I was ready to frown at the Acer Nitro 17, but it surprised me

The Acer Nitro 17 gaming laptop on a desk with a mic and game controller
(Image credit: Stevie Bonifield)

I was ready to frown upon the bulky Acer Nitro 17, but it surprised me in a way I didn’t see coming. 

As I wandered the galaxy in Starfield on the Nitro 17’s enormous display, I found myself wondering: Could a 17-inch gaming laptop replace your desktop PC? What if you could only afford one or the other? Is the Nitro 17 the perfect balance of screen real estate and portability? 

I love my custom desktop gaming PC, but the more I tested the Nitro 17, the more I saw the case for it. Gaming laptops don’t always offer good value for your money compared to desktop PCs, but the Nitro 17 is a refreshing change in that trend. 

The Acer Nitro 17 might not be the best PC gaming device for everyone, but it definitely is the perfect solution for someone. Here’s how it changed my mind — and why it might change yours, too. 

Can a gaming laptop be a better value than a PC? 

The Acer Nitro 17 gaming laptop sitting on a black desk with the lid closed

(Image credit: Stevie Bonifield)

There’s a common assumption in the PC gaming community that a desktop gaming PC is better value for your money than a gaming laptop. This is often true since it’s simply more expensive to fit powerful gaming hardware into the compact form factor of a laptop, and desktop gaming PCs are easier to upgrade. However, there are rare instances where a gaming laptop challenges that norm.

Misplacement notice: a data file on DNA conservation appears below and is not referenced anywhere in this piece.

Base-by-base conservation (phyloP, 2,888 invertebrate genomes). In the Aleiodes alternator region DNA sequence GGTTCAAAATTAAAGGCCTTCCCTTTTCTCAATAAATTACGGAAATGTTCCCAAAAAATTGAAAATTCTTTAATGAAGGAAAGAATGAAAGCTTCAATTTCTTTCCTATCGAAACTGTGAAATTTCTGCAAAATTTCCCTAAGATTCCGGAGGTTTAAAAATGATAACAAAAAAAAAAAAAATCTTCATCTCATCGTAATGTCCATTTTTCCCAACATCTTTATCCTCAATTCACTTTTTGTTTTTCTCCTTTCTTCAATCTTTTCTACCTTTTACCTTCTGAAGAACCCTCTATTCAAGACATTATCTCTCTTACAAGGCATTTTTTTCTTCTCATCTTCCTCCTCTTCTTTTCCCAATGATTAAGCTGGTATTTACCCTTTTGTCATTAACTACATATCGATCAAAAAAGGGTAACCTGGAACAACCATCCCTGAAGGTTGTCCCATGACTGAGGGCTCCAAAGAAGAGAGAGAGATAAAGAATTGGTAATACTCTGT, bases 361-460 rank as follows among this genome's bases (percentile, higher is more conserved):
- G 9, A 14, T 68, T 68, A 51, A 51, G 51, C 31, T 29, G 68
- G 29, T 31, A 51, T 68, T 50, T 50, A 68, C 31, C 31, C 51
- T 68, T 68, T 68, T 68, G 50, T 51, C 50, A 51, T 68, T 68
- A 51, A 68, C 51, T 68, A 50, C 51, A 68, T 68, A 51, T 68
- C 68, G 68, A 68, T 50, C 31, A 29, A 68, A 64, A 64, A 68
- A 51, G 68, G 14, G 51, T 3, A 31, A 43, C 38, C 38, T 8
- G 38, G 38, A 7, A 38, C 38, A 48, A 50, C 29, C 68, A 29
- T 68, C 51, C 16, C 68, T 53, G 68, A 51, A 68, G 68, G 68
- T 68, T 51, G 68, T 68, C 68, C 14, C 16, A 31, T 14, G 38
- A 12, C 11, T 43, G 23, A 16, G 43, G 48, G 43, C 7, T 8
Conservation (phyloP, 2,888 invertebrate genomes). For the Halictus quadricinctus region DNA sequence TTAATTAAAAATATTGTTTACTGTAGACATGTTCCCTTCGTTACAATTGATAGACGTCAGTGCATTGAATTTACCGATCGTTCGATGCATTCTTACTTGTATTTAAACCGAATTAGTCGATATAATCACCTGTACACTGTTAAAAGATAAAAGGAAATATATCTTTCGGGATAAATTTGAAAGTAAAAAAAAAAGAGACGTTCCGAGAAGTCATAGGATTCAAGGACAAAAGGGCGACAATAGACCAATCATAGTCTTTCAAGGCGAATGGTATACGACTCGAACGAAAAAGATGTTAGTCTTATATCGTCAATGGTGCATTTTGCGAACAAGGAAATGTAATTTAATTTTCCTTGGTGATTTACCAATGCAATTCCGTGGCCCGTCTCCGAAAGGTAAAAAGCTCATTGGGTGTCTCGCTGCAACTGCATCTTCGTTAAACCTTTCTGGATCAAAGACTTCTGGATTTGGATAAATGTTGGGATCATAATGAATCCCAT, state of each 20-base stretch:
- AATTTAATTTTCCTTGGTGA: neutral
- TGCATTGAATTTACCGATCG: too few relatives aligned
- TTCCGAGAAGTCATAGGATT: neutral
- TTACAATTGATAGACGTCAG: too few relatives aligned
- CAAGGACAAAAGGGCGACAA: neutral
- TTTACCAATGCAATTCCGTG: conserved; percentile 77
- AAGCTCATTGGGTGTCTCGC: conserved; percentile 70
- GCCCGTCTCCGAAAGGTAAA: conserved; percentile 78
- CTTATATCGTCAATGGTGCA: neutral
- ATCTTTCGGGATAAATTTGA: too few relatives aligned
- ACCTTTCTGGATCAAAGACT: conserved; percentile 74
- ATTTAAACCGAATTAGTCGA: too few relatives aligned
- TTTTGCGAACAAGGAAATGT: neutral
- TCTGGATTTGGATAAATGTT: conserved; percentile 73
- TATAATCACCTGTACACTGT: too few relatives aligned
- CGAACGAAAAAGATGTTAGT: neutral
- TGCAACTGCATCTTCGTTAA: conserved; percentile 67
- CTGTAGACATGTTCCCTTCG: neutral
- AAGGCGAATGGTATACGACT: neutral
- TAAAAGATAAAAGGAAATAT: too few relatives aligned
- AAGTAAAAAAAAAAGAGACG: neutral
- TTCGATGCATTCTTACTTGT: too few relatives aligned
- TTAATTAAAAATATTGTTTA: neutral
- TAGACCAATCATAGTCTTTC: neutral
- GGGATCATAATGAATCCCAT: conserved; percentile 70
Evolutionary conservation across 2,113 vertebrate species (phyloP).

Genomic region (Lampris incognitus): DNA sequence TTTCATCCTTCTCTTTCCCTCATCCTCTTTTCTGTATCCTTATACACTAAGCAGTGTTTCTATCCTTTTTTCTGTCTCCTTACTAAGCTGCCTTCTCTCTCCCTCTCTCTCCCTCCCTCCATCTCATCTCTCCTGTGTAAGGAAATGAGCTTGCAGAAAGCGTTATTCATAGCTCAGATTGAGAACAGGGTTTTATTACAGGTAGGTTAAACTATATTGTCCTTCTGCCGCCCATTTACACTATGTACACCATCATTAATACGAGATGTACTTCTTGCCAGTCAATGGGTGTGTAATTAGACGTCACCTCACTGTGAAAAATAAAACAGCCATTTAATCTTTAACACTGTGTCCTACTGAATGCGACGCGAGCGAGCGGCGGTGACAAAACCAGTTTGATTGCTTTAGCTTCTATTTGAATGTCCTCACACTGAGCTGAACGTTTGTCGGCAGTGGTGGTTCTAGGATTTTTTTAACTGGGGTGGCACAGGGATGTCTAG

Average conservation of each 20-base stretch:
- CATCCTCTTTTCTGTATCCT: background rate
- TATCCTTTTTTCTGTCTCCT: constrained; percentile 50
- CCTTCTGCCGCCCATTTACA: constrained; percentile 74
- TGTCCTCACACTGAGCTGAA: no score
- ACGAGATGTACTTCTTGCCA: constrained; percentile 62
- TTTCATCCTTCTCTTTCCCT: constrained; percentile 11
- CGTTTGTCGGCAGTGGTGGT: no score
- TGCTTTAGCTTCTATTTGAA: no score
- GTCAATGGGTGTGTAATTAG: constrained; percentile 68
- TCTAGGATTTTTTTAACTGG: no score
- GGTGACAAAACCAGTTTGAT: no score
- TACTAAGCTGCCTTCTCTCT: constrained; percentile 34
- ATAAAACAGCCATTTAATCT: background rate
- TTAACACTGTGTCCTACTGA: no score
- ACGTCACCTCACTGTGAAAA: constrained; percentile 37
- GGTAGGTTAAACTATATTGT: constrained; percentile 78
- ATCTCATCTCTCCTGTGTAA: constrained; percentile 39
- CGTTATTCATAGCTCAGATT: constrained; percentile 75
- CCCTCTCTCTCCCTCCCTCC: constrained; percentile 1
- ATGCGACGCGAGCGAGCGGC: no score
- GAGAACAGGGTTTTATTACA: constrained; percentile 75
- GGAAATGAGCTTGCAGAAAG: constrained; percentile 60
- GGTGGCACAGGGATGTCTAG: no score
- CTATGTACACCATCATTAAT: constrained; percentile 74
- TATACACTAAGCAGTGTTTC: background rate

The Acer Nitro 17 is one such laptop. At first, I was skeptical. I tend to prefer smaller laptops, so carrying around this 17-inch tank felt a bit like carrying my whole desktop PC. That view slowly changed as I spent time gaming on the Nitro 17. 

I began seeing it from new angles, especially considering its relatively low starting price of $1,200. 

The model I tested is priced at $1,250 and includes an AMD Ryzen 7 8845HS CPU, Nvidia RTX 4060 GPU with 8GB of VRAM, 16GB of RAM, and 1TB of storage. Of course, since it’s a laptop, the display and keyboard are also included in that price. Building a desktop PC with similar specs could cost significantly more than $1,250, especially if you include the cost of a display and peripherals. 

I began seeing it from new angles, especially considering its relatively low starting price of $1,200.

You could easily build a desktop gaming PC for $1250 or less – I’ve done it myself. However, that budget would likely get you a significantly less powerful GPU.

The Nitro 17 has drawbacks, but it’s a surprisingly good value for its components. It could be a great option for someone getting into PC gaming for the first time who doesn’t want to spend a lot on their first setup, especially those who may be intimidated about building a custom desktop PC.

The Goldilocks Zone: The unique advantage of a 17-inch laptop 

The Acer Nitro 17 held with lid closed

(Image credit: Stevie Bonifield)

Price isn’t the only unique factor that made the Acer Nitro 17 stand out to me. The screen size was the first spec that caught my attention. 17-inch laptops can be a bit awkward since they’re not as portable as smaller laptops, which somewhat defeats the purpose of getting a laptop rather than a desktop PC. However, I’ve noticed a few scenarios where a 17-inch display can actually be an advantage.